When a person dies and their estate is settled, any remaining debt dies with them, including student loans. But there’s an exception: if a parent or other responsible grown-up co-signs a loan and the borrower dies a tragic young death, that co-signer is on the hook for the entire amount of the loan. That’s how co-signing works, after all. But after a Rutgers student died in 2006 after two years in a coma, most of his lenders (credit cards and student loans) deferred, then forgave his debts. Key Bank was the holdout, since the student’s father had co-signed his college loans at Key. Since 2006, the family has paid $20,000 of the $50,000 balance. It took an awful lot of negative publicity, but Key says that they will forgive the debt, and might not even put future families in the same terrible situation.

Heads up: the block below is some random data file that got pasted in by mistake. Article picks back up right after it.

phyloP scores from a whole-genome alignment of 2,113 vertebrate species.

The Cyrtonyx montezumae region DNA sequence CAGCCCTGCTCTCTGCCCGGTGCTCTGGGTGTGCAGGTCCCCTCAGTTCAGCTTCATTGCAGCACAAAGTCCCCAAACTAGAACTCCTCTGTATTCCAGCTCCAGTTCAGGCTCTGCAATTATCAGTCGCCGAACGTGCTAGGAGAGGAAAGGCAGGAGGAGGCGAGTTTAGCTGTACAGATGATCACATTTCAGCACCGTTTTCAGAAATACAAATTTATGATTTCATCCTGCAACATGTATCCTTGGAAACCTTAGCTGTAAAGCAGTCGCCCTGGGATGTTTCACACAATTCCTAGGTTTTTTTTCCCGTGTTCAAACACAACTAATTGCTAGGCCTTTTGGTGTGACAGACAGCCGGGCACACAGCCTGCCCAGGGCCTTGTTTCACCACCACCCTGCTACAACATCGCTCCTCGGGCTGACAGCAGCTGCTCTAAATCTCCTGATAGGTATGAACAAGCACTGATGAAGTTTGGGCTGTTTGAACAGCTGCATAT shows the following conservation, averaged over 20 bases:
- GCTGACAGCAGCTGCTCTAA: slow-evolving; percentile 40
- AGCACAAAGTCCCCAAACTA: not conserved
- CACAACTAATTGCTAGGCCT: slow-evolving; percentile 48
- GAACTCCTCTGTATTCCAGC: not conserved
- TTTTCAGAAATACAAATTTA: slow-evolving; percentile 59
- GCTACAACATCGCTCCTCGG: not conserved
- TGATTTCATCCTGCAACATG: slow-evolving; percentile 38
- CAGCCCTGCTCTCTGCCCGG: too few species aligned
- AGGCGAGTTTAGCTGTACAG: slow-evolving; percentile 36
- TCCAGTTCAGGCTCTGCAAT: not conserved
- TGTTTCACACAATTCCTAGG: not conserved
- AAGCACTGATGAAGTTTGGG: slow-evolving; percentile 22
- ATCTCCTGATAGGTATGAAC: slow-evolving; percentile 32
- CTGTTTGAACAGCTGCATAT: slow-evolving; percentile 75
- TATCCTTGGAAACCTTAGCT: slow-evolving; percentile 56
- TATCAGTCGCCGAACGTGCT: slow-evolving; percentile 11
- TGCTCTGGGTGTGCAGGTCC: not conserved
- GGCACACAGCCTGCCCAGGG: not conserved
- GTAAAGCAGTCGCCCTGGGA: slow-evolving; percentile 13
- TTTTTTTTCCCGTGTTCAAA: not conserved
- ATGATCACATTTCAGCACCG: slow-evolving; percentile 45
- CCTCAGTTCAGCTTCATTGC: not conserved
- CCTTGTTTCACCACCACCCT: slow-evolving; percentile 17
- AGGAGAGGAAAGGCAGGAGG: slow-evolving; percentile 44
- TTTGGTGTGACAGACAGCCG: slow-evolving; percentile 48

“Going forward, we will evaluate any similar situation involving a deceased student with outstanding loans – and we sincerely hope there are none – on a case-by-case basis,” a Key representative told the Newark Star-Ledger.
One potentially useful consumer protection might come out of this sad situation: the Christopher Bryski Student Loan Protection Act has been introduced in the New Jersey state legislature to prevent similar situations. Originally designed to forgive debts of dead students and graduates, the bill now only requires that lenders explain clearly what happens in the event of a borrower’s death.